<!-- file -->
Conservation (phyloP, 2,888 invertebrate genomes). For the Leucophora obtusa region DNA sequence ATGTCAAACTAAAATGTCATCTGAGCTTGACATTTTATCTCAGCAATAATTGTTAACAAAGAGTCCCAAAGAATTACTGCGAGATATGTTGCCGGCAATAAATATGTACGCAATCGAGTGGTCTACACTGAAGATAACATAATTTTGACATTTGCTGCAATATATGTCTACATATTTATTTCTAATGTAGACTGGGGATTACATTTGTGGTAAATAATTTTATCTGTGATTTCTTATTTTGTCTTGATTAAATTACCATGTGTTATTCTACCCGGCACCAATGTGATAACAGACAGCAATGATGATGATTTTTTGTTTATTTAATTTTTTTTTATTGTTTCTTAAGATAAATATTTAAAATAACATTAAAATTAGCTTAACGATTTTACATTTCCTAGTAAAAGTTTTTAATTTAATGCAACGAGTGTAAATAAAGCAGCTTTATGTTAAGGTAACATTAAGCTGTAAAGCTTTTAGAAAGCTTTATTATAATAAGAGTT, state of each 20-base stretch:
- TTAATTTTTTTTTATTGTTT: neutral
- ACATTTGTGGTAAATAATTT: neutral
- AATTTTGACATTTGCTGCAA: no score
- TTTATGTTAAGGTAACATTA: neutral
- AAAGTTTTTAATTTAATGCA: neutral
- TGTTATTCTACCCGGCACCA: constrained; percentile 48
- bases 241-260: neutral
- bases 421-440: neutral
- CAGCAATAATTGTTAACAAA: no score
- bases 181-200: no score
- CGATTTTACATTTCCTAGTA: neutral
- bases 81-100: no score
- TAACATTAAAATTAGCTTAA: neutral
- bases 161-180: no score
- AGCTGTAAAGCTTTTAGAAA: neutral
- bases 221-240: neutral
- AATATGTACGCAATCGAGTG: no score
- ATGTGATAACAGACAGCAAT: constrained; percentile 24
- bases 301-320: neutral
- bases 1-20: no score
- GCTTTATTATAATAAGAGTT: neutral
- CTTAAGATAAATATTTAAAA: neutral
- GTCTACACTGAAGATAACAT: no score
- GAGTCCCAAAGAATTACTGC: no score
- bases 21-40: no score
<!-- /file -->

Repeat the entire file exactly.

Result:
Conservation (phyloP, 2,888 invertebrate genomes). For the Leucophora obtusa region DNA sequence ATGTCAAACTAAAATGTCATCTGAGCTTGACATTTTATCTCAGCAATAATTGTTAACAAAGAGTCCCAAAGAATTACTGCGAGATATGTTGCCGGCAATAAATATGTACGCAATCGAGTGGTCTACACTGAAGATAACATAATTTTGACATTTGCTGCAATATATGTCTACATATTTATTTCTAATGTAGACTGGGGATTACATTTGTGGTAAATAATTTTATCTGTGATTTCTTATTTTGTCTTGATTAAATTACCATGTGTTATTCTACCCGGCACCAATGTGATAACAGACAGCAATGATGATGATTTTTTGTTTATTTAATTTTTTTTTATTGTTTCTTAAGATAAATATTTAAAATAACATTAAAATTAGCTTAACGATTTTACATTTCCTAGTAAAAGTTTTTAATTTAATGCAACGAGTGTAAATAAAGCAGCTTTATGTTAAGGTAACATTAAGCTGTAAAGCTTTTAGAAAGCTTTATTATAATAAGAGTT, state of each 20-base stretch:
- TTAATTTTTTTTTATTGTTT: neutral
- ACATTTGTGGTAAATAATTT: neutral
- AATTTTGACATTTGCTGCAA: no score
- TTTATGTTAAGGTAACATTA: neutral
- AAAGTTTTTAATTTAATGCA: neutral
- TGTTATTCTACCCGGCACCA: constrained; percentile 48
- bases 241-260: neutral
- bases 421-440: neutral
- CAGCAATAATTGTTAACAAA: no score
- bases 181-200: no score
- CGATTTTACATTTCCTAGTA: neutral
- bases 81-100: no score
- TAACATTAAAATTAGCTTAA: neutral
- bases 161-180: no score
- AGCTGTAAAGCTTTTAGAAA: neutral
- bases 221-240: neutral
- AATATGTACGCAATCGAGTG: no score
- ATGTGATAACAGACAGCAAT: constrained; percentile 24
- bases 301-320: neutral
- bases 1-20: no score
- GCTTTATTATAATAAGAGTT: neutral
- CTTAAGATAAATATTTAAAA: neutral
- GTCTACACTGAAGATAACAT: no score
- GAGTCCCAAAGAATTACTGC: no score
- bases 21-40: no score